“Not only does God play dice with the universe,” said Roger Colbeck, “his dice are fair.”
Colbeck, a postdoctoral researcher at the Perimeter Institute for Theoretical Physics, has just published a paper entitled “No extension of quantum theory can have improved predictive power,” in Nature Communications. “If quantum theory is correct, then it is also complete,” says Colbeck. “There cannot be a better description of the outcomes.”
The probabilistic nature of quantum predictions troubled many early quantum scientists, including Einstein, who famously objected that “God does not play dice with the universe.” In the 1930s Einstein, Podolsky, and Rosen (among others) argued that even if quantum mechanics is a correct theory, it might not be a complete one: there might be a deeper reality – perhaps hidden variables that if measured could allow scientists to predict outcomes without quantum uncertainty. This proposition is so famous that it’s known by its acronym: EPR.
In the 1960s J.S. Bell’s eponymous theorem showed that no local hidden variables exist which would take all the uncertainty out of quantum mechanics. But can we take out any of it? That’s been a door left ajar for half a century.
Colbeck – working in collaboration with Renato Renner from ETH Zurich in Switzerland – has closed that door. This new research shows that no uncertainty can be removed.
This conclusion is reached partly via a connection to quantum cryptography. Imagine two people, Alice and Bob, trying to establish a shared key that no one else knows, which they might use to send secret messages to each other. In quantum cryptography, the key might be generated by first sharing and then measuring a series of entangled particles. If a “bad guy” sits in between Alice and Bob, the only way he can gain information about the key is by disturbing the entanglement. Hence, Alice and Bob can detect any attempted interception.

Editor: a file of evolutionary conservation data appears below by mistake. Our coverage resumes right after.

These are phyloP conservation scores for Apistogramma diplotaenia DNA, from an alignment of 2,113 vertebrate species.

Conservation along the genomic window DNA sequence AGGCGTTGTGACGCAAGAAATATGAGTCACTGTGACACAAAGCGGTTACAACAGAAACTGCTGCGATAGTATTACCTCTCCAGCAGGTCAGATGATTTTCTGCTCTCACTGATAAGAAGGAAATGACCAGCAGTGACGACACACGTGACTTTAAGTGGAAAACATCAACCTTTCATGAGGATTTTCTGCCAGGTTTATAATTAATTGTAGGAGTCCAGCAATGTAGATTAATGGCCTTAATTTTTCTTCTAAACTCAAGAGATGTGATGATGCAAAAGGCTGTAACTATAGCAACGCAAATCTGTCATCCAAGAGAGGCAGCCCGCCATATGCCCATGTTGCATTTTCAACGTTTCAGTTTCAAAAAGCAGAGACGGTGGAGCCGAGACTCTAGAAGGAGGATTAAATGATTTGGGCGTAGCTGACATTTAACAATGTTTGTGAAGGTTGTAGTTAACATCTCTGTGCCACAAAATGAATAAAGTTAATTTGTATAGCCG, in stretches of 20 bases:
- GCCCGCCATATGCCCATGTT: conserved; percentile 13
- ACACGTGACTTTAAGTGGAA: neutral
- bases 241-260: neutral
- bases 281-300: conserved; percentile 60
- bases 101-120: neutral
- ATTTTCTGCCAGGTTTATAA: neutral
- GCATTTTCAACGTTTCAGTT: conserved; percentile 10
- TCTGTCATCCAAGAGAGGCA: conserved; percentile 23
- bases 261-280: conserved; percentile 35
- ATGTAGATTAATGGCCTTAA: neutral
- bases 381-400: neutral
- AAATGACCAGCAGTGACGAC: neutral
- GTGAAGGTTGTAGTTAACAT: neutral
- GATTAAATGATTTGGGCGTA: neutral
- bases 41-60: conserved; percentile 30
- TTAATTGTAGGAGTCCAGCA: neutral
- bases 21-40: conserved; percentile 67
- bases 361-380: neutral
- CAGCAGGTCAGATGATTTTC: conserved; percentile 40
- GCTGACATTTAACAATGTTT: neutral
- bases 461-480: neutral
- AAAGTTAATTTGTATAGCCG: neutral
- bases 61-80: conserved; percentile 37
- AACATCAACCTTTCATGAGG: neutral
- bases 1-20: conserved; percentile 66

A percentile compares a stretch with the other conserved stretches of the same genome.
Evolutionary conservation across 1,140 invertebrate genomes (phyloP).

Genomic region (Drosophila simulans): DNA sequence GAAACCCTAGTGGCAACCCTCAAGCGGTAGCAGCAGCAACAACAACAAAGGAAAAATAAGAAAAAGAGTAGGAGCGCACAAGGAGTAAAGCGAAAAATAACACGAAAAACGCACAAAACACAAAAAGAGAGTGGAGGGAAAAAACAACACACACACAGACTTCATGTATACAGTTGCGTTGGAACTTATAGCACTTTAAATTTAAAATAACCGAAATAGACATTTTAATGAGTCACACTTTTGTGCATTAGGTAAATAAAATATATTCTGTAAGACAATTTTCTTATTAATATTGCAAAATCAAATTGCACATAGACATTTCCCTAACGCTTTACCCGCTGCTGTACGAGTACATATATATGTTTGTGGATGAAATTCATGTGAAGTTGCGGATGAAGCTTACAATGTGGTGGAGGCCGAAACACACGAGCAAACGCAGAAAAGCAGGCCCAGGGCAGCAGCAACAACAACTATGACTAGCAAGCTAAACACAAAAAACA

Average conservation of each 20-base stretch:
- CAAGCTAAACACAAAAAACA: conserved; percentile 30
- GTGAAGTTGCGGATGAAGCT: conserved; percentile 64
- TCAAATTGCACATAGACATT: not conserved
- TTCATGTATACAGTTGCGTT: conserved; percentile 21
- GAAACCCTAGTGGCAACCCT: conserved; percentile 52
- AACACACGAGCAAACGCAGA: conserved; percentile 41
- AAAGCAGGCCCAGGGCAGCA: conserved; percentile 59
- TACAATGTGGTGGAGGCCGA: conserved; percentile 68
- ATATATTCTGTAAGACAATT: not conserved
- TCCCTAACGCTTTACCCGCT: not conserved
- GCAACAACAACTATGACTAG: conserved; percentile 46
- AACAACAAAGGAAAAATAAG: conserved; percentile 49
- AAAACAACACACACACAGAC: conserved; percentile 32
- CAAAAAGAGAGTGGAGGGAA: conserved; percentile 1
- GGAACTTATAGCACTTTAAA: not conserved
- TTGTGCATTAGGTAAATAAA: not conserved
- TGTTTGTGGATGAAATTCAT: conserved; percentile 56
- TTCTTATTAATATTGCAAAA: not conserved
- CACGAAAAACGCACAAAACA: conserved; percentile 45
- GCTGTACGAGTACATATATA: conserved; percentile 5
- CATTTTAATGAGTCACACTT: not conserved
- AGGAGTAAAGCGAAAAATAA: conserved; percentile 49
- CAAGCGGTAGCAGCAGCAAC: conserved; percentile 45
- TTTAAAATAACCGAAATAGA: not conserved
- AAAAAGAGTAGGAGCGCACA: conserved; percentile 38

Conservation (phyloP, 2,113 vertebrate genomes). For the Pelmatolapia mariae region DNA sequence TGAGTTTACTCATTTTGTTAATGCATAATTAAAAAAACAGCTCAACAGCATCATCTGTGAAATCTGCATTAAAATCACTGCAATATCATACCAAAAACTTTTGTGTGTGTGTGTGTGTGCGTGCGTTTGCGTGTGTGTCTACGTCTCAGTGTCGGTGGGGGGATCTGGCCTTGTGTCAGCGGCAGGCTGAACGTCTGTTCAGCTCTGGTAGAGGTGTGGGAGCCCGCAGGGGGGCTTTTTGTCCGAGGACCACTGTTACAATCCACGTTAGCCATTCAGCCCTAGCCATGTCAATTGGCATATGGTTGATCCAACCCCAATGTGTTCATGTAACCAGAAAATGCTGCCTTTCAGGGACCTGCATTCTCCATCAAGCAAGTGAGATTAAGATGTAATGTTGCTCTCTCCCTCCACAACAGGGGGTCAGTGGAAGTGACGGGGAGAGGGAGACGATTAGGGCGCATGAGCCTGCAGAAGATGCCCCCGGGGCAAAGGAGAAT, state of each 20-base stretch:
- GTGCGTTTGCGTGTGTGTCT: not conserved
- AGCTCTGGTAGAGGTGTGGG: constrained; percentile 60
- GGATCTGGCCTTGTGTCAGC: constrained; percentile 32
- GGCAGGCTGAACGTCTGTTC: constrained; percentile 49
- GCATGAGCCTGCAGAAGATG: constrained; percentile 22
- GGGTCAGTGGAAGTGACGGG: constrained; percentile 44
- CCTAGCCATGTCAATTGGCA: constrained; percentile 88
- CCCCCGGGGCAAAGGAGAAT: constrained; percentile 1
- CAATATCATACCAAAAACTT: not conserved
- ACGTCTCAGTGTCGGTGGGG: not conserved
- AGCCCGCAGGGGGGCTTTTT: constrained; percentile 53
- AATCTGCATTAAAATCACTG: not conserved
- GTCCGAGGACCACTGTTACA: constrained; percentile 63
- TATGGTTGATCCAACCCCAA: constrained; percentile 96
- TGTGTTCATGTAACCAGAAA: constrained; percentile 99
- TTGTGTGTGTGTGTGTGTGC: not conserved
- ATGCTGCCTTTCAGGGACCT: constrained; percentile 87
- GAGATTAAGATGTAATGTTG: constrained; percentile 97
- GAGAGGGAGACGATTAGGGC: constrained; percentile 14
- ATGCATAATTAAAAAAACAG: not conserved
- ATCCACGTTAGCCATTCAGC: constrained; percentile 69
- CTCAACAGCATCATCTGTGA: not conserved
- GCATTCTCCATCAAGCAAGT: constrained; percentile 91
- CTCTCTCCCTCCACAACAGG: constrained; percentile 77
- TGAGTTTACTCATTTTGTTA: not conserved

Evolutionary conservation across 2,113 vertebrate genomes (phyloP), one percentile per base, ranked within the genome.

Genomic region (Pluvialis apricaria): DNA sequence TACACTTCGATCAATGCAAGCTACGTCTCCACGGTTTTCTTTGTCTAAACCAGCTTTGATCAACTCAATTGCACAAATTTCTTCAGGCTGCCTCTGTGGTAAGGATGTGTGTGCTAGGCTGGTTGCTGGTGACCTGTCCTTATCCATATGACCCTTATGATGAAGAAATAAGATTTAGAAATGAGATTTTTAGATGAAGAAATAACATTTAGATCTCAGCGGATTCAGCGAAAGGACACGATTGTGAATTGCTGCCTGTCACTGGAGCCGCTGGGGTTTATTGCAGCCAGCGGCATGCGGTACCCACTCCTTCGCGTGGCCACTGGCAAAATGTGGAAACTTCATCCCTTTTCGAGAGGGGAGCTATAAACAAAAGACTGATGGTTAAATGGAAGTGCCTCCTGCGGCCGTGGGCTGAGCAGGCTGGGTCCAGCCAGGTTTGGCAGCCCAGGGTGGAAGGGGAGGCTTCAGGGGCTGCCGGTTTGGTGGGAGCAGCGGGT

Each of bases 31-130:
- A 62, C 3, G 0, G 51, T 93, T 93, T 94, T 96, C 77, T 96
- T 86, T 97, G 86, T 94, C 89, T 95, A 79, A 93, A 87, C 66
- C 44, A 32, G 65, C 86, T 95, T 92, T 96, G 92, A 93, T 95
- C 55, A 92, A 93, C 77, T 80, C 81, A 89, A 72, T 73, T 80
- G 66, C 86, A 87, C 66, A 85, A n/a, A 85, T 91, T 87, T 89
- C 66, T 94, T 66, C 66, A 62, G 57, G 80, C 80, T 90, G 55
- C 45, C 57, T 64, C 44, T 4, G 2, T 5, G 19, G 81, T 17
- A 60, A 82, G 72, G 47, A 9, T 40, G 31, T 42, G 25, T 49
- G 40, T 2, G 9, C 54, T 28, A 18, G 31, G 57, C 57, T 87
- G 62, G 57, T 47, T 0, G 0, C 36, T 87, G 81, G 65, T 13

The intriguing thing, to Colbeck, is that Alice and Bob can generate a secure key without needing to know anything about how the measurement devices operate. In an extreme case, one might imagine that the bad guy somehow got his hands on the device, and corrupted it as he pleases. Remarkably, this does not present a problem: even if the bad guy designs and supplies the device himself, Alice and Bob can perform tests to establish that the measurement outcomes are nevertheless secure.
That’s called device independence, and to Colbeck, it’s a powerful tool. It lets you replace “the bad guy” with “the universe.” In this way, the device-independent cryptographic result can be used to derive a result in quantum foundations.
In other words: If there were hidden variables, as EPR proposed, then the universe could use them to determine what the device would output. Since no one and nothing can predict – or even slightly influence – outputs in this way, then there are no hidden variables, not even weak ones, and quantum predictions generally cannot be improved.
No extension of quantum theory can have improved predictive power, Roger Colbeck & Renato Renner; Nature Communications, Volume 2, Article 411; 02 August 2011